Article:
When you graduate high school, you move out of your house, and leave for college to start life on your own. Yes, I am aware that this is a politically incorrect over-generalization, but please do not take offense if you didn’t follow this path, because I’ve learned first hand that the chief value in going to college is that it’s the only way to learn it really doesn’t mean jack shit. Look at me for example, I went to a well-respected private university (go Canes!), and sure it was the best for years of my life, but that doesn’t change the fact that I am currently unemployed, with no income, in debt, living at home. Dropout Kelly on the other hand, has just been promoted to a management position at McDonalds, which provides a steady income, and she doesn’t have $160,000 of student loans to pay back. She also has a much healthier liver and knows what the heck a W2 form is. Now you’re going to make the argument that I will eventually get a better job than Kelly that provides me with a higher pay because I have a formal education. And it’s true that economists report that college education adds many thousands of dollars to a person’s lifetime income. But don’t we then spend this extra income sending our kids to college?! It is a vicious cycle really. And don’t even get me started on the girls who just go to college looking for a MRS degree…J-date is only about $30 a month and college is about $10,000. Do the math and save yourself the money.

Anyways, enough of this ridiculous tangent on education. The point is that I went to college and established my own way of living and doing things, and now I am forced to live back at home where I can no longer comfortably live in my particular manner. I cannot just roll out of bed and cook my breakfast in my underwear…shirt and pants are required. I cannot drink my orange juice straight out of the container…I need to use a small “juice” glass. I cannot leave the house without reporting where I am going and then giving an estimation of when I will be returning (and I need to call if I am later than my estimation). I cannot buy groceries and put them in the fridge with the confidence that they will be there later. In college, everyone has their own shelf in the fridge and you eat only what is on your shelf (unless you come home drunk and eat half your roommate’s box of Special K…but you admit it with shame the next morning and buy them a new box). At home, family is family, and what’s mine is yours is the name of the game. That means that the lifespan of a package of Oreos is about 36 hours.

It’s been one week and I needed some space of my own, so I headed out to New York City to meet up with a girlfriend from college that was visiting. As soon as I stepped out of Penn Station, I was overtaken by the aroma of delicious street food and from then on my mind was strictly on getting something to eat. In a hurry to meet my friend, I decided to stop at Green Café for some coffee and cookies. I got a delicious Cappuccino and the absolute best Macarons that I have ever had the pleasure of tasting.

There was an assortment of about 20 different flavors to choose from, all of which were displayed in a glass bakery case. I tried the Wedding Almond flavor and Casis (which is infused with currant flavoring). Personally, I preferred the sweet almond flavor over the tartness of the casis, but the textures on both were incredible. Ohh, and if you didn’t realize by now, the cookie I am referring to is a macaron, not to be confused with a coconut, chocolate-laced macaroon. I love those too, but a macaron is a cream-filled cookie sandwich, made from egg whites, almond powder, and a pinch of sugar. They usually come in very bright colors, that vary according to flavor. Some of the other varieties that I didn’t get to sample include; pistachio, caramel, crème brulee, espresso, raspberry, mango, vanilla, nutella, passion fruit, and lavender.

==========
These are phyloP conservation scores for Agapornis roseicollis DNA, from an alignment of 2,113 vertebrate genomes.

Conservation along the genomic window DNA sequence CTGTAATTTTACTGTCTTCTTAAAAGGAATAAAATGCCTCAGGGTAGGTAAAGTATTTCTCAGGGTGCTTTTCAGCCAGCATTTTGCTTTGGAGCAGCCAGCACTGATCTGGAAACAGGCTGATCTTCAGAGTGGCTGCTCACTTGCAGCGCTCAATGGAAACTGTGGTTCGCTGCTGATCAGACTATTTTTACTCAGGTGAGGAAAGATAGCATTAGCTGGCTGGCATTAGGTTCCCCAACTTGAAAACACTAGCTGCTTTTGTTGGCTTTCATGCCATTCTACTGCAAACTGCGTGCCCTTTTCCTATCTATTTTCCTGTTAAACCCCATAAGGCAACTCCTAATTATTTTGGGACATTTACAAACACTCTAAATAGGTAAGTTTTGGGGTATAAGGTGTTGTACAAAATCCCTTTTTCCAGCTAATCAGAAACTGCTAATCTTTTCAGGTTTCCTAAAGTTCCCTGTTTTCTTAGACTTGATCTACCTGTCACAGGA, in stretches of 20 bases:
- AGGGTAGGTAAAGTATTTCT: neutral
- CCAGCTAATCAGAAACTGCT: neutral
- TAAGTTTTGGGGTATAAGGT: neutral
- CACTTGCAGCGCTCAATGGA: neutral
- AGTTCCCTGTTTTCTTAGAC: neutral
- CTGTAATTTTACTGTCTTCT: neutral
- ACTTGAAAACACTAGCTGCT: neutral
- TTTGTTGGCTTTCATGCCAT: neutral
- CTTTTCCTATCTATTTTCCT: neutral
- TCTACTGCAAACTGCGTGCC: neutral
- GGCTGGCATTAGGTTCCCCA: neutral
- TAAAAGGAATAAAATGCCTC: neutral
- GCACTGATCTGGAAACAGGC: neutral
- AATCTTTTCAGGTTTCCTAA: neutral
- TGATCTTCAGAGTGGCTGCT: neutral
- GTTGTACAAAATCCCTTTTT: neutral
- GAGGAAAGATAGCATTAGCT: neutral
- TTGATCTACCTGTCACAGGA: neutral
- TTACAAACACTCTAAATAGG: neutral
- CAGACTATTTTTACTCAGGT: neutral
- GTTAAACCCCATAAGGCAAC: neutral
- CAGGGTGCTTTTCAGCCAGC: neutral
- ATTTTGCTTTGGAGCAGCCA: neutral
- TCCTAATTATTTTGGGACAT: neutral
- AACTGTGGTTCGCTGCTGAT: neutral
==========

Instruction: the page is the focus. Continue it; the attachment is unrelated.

Assorted Macarons

Café Green has a small little seating area, and serves up healthy items for both breakfast and lunch such as omelets, paninis, and wraps. I would definitely go back for a macaron the next time that I am back in the city! I would have brought some home, but you can only imagine how quickly these things would be eaten given that Oreo’s usually only last a day and a half.

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Filed under Baking, Coffee Shop, New York Restaurants

Fika Espresso Bar ****

 

Assortment of Desserts Offered on Countertop

646.649.5133
407 Park Avenue South
New York, NY 10016

CHECK OUT THE MENU!

This morning—after I had the pleasure of scrubbing hardened pasta noodles off the stove under my mother’s watchful eye—Jen and I set out for New York City. Of course, our St. Patty’s Day hangover (and my required clean-up duties) prevented us from getting out as early as we had hoped, but we were on the train by 3 O’Clock in the afternoon and in Manhattan by 5.  Our first line of business was upon getting there was finding some strong coffee, as we were still trying to kick the residual headache/tiredness/nausea. We saw a great little espresso bar called Fika located across from our hotel (on the corner of Park and 29th) and walked over after checking-in.

The place was quaint and very tiny with a monochromatic and modern décor. It is a Swedish owned company (Fika meaning “coffee break”), and traces of Ikea Sweish design are everywhere! On the counter, there was a great little selection of cookies and biscotti, as well as a large selection of house-made truffles in a refrigerated case. Fika is an espresso bar but equally as well known as a chocolatier. I got a Cappuccino with Skim Milk and a piece of Almond Biscotti, but the truffles were certainly calling me and I was sad to pass them up. The cappucchino was very good and steaming hot, with plenty of frothy foam on top the espresso. The almond biscotti was also a very nice crunchy treat and the perfect size. I hate places that serve a jumbo piece of biscotti because I like to finish it still wanting more, rather than be bored with the flavor or overwhelmed by the sweetness. People sitting at the limited number of tables inside the coffee shop were very artsy and youthful.

Inside of Fika Espresso Bar

Overall, I was very pleased with the strength of the coffee and the cozy little atmosphere. I suggest it for anyone that is looking to break away from the Starbuck’s movement, which has taken every street corner and rest stop by storm!

Assortment of Chocolate Truffles and Sandwiches

Cappuccino

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Filed under Coffee Shop, New York Restaurants